24th May 2012, 07:00 AM #4 LandR Graduate Poster     Join Date: Sep 2009 Posts: 1,028 Originally Posted by Marras Let's look it one bit a time. The probability that the first bit of Z is 0 is the probability that the xor of first bits of X and Y is zero. The xor is zero if either both of the bits are zero or if they both are one. Since X and Y are independent with each other and both cases are distinct, the probability can be computed using just multiplication and addition. So, we get: P(first bit of Z is 0) = P(first bit of X is 0 and first bit of Y is 0) + P(first bit of X is 1 and first bit of Y is 1) As X is uniform both possible values for its first bit have the same probability 0.5. The probability for the first bit of Y is not known, but let's say that it's zero with the probability p and one with probability (1 - p). Then, the probability comes up as: P(first bit of Z is 0) = 0.5*p + 0.5 * (1-p) A bit of algebraic manipulation will give you the result, and you can then generalize it to the case of n-bit messages. Thank you, I think I'm still a bit confused. So for one bit the probability is: 0.5*p + 0.5 * (1-p) = 0.5p + 0.5- 0.5p = 0.5 So, for each additional bit it would be 0.5 * 0.5. So for 2 bits it would be 0.25 For 3 bits it would be 0.125 So the probability would be 0.5n ? Originally Posted by ddt So the probability is 2-n. Oh! The options on the course quiz were: , , , and 0.5. Oh, I just realised. 1 / 2n is 0.5n and 2-n. Thank you for the help! Last edited by LandR; 24th May 2012 at 07:03 AM. Reason: Me being stupid!
 24th May 2012, 07:05 AM #5 LandR Graduate Poster     Join Date: Sep 2009 Posts: 1,028 One more point though, what if X and Y were both uniform random variables ? Wouldn't the probability just be the same ? I don't understand the point of why it was stated that Y is not necessarily uniform..
 24th May 2012, 07:10 AM #6 edd Graduate Poster     Join Date: Nov 2007 Posts: 1,557 Originally Posted by LandR One more point though, what if X and Y were both uniform random variables ? Wouldn't the probability just be the same ? I don't understand the point of why it was stated that Y is not necessarily uniform.. It's a crypto course - I presume Y could be message data or some untrusted source or generally something you don't have control of. __________________ When I look up at the night sky and think about the billions of stars out there, I think to myself: I'm amazing. - Peter Serafinowicz
 24th May 2012, 07:25 AM #7 Marras Scholar   Join Date: Apr 2012 Posts: 97 Originally Posted by LandR I don't understand the point of why it was stated that Y is not necessarily uniform.. The point of that exercise is to show that one-time-pad method of cryptography is provably secure. That is, if you have a uniformly random key that is as long as the message, there is no way to crack the encrypted message. Here X is the random key and Y is the non-random message, stated in a slightly different way. No matter what the Y is, if X is random, the output is random. Even though one-time-pad is provably secure, its real implementations can have flaws that make it possible to break it. For example, if X is not truly random it may be possible to decode parts or the whole message. Another flaw is that if you use a completely random X to crypt two different messages Y1 and Y2, both can be trivially cracked.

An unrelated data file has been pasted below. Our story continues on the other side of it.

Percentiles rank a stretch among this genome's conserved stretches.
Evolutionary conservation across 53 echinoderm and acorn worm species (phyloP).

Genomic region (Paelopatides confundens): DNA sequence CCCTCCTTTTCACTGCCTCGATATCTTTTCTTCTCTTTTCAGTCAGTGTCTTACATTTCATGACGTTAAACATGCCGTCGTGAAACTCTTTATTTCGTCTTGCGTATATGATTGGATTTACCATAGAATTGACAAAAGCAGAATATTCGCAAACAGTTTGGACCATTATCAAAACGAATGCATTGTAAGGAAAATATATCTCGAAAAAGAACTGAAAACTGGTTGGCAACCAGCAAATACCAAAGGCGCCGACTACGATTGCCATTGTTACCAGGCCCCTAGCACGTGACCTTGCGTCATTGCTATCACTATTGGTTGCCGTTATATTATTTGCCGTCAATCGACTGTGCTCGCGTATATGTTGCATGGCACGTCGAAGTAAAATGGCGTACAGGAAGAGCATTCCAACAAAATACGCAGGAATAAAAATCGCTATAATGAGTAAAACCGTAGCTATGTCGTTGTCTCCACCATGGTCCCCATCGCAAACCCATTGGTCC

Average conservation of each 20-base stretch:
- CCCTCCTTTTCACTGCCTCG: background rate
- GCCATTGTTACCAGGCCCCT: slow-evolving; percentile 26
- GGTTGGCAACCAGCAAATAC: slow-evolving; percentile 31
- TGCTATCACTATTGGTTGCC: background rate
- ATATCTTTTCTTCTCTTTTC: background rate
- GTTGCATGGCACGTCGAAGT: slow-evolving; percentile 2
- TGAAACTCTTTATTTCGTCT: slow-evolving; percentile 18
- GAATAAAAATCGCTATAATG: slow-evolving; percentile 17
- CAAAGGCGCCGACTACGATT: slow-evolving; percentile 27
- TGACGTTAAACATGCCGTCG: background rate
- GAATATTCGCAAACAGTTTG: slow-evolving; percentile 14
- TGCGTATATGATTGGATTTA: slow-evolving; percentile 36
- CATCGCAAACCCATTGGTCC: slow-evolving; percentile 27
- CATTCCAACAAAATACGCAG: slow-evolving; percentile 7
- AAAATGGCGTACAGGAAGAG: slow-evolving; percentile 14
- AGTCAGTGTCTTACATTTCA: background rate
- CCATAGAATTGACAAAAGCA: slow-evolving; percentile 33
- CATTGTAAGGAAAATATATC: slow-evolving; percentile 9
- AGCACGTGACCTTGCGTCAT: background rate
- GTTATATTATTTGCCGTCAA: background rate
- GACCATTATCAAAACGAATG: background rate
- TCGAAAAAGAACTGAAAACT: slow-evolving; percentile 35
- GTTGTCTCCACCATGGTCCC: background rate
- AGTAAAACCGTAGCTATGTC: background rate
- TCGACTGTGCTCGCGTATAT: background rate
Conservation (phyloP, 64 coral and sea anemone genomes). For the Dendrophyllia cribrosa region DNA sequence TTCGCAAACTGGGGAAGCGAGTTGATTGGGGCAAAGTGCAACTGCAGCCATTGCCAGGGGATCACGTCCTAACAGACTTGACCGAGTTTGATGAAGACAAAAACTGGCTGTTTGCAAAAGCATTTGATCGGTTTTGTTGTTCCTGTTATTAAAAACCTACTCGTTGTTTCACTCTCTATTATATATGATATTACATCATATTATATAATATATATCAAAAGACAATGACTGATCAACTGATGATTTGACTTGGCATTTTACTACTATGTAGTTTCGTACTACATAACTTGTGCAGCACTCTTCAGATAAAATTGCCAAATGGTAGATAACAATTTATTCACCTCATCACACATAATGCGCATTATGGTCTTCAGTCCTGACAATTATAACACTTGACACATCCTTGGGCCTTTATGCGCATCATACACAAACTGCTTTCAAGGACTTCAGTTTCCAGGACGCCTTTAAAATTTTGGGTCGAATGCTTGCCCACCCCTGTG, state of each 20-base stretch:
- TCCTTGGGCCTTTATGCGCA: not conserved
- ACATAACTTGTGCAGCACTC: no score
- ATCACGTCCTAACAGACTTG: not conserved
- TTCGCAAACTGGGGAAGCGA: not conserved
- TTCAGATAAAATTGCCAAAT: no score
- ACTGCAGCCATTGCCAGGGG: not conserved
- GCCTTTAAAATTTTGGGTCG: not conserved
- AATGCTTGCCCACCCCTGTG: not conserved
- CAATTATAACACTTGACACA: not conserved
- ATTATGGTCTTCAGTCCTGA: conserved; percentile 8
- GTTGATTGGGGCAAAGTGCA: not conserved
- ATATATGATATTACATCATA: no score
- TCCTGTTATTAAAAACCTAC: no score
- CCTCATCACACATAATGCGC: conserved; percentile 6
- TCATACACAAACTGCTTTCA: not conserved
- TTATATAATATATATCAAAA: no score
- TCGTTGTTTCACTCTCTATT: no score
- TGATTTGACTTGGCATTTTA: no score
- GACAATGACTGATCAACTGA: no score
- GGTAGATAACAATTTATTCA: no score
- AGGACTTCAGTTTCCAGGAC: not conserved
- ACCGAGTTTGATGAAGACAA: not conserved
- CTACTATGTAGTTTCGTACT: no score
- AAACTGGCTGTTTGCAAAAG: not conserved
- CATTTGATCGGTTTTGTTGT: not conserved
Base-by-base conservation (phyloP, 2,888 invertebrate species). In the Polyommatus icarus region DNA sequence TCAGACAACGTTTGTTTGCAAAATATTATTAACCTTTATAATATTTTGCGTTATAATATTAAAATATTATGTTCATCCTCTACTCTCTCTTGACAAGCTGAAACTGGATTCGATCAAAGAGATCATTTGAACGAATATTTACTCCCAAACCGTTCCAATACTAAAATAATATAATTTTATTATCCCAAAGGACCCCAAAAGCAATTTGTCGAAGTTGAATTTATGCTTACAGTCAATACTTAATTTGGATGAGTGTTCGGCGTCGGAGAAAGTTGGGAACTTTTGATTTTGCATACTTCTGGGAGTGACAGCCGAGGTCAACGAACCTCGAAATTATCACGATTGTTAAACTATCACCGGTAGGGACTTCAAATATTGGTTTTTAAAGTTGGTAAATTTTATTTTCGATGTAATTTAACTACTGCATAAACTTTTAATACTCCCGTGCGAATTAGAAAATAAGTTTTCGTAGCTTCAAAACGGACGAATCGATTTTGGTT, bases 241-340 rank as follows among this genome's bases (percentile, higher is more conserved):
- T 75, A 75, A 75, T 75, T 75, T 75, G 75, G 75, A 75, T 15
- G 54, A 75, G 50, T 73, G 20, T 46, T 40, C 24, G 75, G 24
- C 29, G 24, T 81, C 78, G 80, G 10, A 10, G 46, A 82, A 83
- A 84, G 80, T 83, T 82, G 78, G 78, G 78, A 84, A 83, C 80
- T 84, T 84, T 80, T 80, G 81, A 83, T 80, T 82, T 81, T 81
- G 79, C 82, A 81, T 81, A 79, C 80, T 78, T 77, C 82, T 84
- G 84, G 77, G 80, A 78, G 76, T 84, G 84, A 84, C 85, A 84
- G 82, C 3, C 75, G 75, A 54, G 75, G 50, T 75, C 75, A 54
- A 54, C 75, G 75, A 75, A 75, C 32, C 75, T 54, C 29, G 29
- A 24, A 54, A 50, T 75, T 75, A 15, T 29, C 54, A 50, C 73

24th May 2012, 07:44 AM #8 LandR Graduate Poster     Join Date: Sep 2009 Posts: 1,028 If anyone is interested, here is the course https://www.coursera.org/course/crypto I thought it was very interesting. There were a lot of topics covered and each week had a quiz of 10 or so questions based on the material and interesting programming assignments. The material was very good quality I thought for a free course and I learned a lot. Although I won't claim to understand the math content!
 24th May 2012, 08:19 AM #9 ddt Mafia Penguin     Join Date: Dec 2007 Location: Netherlands Posts: 10,323 Originally Posted by LandR One more point though, what if X and Y were both uniform random variables ? Wouldn't the probability just be the same ? I don't understand the point of why it was stated that Y is not necessarily uniform.. And to add to the other answers: when setting up and proving a mathematical theorem, you try to have as few assumptions as possible in the theorem. Even when you don't (yet) need that general case. __________________ Proud member of the Solipsistic Autosycophant's Group

JREF Forum

 Bookmarks Digg del.icio.us StumbleUpon Google Reddit